Turkish authorities have suspended 12,801 police officers from duty, police headquarters said on Tuesday, over their suspected links with U.S.-based cleric Fethullah Gulen and his network, blamed by Ankara for orchestrating a failed coup in July.
The move came after the Interior Ministry launched an investigation into the police force, broadcaster CNN Turk reported, and a day after the Turkish government extended a state of emergency for another three months.
Of the total number of police suspended across the country, 2,523 were police chiefs, the statement said. Turkey's total police force numbers about 250,000.
About 100,000 people in the military, civil service, police and judiciary have already been sacked or suspended in a post-coup crackdown, and some 32,000 people have been arrested for their alleged role in the abortive putsch.
President Tayyip Erdogan said last week Turkey would benefit from an extension to the three-month state of emergency declared after the failed July 15 coup, saying more time was needed to hunt down those responsible. He suggested it may last for more than a year.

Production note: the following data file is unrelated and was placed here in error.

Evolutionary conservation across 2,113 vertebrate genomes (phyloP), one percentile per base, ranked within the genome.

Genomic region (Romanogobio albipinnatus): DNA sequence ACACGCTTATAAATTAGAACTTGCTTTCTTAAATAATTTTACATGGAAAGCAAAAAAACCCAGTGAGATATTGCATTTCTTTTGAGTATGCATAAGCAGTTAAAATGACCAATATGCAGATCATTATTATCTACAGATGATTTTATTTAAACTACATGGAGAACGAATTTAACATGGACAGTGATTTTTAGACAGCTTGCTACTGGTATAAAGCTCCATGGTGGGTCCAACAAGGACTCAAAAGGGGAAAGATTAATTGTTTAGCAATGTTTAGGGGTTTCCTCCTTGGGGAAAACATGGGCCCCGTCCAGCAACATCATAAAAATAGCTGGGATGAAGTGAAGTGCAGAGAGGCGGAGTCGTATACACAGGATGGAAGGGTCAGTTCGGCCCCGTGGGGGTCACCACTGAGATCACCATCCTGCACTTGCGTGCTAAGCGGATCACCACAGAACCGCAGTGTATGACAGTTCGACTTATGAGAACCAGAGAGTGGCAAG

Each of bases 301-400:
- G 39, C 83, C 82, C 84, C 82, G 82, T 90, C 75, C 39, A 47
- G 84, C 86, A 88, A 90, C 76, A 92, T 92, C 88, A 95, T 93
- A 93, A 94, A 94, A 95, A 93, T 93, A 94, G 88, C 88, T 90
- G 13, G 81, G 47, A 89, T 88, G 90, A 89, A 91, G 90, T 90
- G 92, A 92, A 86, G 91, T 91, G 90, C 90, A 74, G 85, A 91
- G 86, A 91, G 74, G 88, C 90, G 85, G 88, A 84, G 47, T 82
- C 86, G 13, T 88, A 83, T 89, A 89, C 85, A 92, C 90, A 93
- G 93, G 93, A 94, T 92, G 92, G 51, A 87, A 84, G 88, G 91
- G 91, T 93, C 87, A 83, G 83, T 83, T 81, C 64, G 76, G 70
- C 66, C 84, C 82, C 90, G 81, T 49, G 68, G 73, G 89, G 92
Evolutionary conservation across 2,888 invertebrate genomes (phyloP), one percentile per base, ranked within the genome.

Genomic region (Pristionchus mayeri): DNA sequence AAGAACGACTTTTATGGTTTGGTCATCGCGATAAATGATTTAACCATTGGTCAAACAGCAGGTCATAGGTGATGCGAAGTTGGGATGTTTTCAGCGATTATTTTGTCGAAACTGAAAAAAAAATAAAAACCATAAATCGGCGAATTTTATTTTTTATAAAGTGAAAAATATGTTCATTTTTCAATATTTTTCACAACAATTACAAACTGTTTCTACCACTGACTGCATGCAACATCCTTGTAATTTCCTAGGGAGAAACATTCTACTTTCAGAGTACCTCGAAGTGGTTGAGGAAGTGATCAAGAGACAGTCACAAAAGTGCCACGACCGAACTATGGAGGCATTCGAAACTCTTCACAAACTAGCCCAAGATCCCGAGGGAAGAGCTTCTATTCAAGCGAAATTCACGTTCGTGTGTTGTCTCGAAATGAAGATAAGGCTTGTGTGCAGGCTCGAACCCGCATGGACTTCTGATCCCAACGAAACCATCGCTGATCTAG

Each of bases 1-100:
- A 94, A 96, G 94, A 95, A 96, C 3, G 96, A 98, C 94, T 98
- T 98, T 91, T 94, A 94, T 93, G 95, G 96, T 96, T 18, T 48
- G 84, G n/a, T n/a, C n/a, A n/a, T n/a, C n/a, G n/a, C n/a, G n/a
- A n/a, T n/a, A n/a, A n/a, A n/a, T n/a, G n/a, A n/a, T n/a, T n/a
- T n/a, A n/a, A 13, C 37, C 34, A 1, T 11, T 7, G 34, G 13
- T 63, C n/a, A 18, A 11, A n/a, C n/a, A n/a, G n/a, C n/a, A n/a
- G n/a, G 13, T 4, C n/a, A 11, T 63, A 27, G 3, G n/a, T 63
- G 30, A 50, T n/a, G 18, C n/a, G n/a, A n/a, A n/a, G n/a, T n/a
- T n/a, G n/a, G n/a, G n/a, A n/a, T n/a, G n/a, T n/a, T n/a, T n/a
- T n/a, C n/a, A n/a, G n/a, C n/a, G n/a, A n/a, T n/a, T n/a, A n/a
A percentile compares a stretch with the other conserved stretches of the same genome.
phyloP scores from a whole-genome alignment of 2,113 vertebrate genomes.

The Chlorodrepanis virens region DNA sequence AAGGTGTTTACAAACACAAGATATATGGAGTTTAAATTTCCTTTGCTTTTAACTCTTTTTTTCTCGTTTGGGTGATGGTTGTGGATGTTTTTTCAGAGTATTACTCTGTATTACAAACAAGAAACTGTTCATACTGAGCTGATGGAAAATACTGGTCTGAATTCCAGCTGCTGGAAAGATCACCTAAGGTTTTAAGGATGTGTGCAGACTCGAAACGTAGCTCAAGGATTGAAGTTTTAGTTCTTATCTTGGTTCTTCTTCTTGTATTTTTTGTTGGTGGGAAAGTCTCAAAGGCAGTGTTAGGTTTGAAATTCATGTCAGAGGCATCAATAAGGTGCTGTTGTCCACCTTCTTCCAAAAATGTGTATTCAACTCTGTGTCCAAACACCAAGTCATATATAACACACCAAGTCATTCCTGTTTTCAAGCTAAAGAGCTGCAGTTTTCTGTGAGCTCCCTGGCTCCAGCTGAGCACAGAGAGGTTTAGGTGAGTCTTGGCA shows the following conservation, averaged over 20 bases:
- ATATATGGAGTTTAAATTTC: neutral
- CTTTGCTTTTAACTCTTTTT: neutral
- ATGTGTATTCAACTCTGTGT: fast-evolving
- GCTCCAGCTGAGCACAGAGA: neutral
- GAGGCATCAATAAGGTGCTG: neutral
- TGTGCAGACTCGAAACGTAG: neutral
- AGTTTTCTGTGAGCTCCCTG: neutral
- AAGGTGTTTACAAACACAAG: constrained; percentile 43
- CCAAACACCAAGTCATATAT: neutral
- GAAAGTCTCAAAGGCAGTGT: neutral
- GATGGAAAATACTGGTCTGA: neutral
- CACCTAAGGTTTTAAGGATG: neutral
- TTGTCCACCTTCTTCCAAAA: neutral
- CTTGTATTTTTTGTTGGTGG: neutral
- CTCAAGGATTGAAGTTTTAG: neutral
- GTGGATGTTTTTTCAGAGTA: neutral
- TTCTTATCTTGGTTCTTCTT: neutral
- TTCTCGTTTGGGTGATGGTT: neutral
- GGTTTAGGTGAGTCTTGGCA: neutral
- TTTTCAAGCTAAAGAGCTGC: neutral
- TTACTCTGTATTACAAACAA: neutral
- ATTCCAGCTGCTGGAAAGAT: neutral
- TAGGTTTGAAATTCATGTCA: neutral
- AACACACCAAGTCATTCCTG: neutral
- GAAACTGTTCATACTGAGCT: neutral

However, the crackdown has raised concerns from rights groups and Western allies who fear Erdogan is using the failed coup as a pretext to curtail all dissent and to intensify his actions against suspected Kurdish militant sympathisers.
Turkey wants the United States to extradite Gulen and prosecute him on charges that he masterminded the attempt to overthrow the government. Gulen, who has lived in self-imposed exile in Pennsylvania since 1999, denies any involvement.
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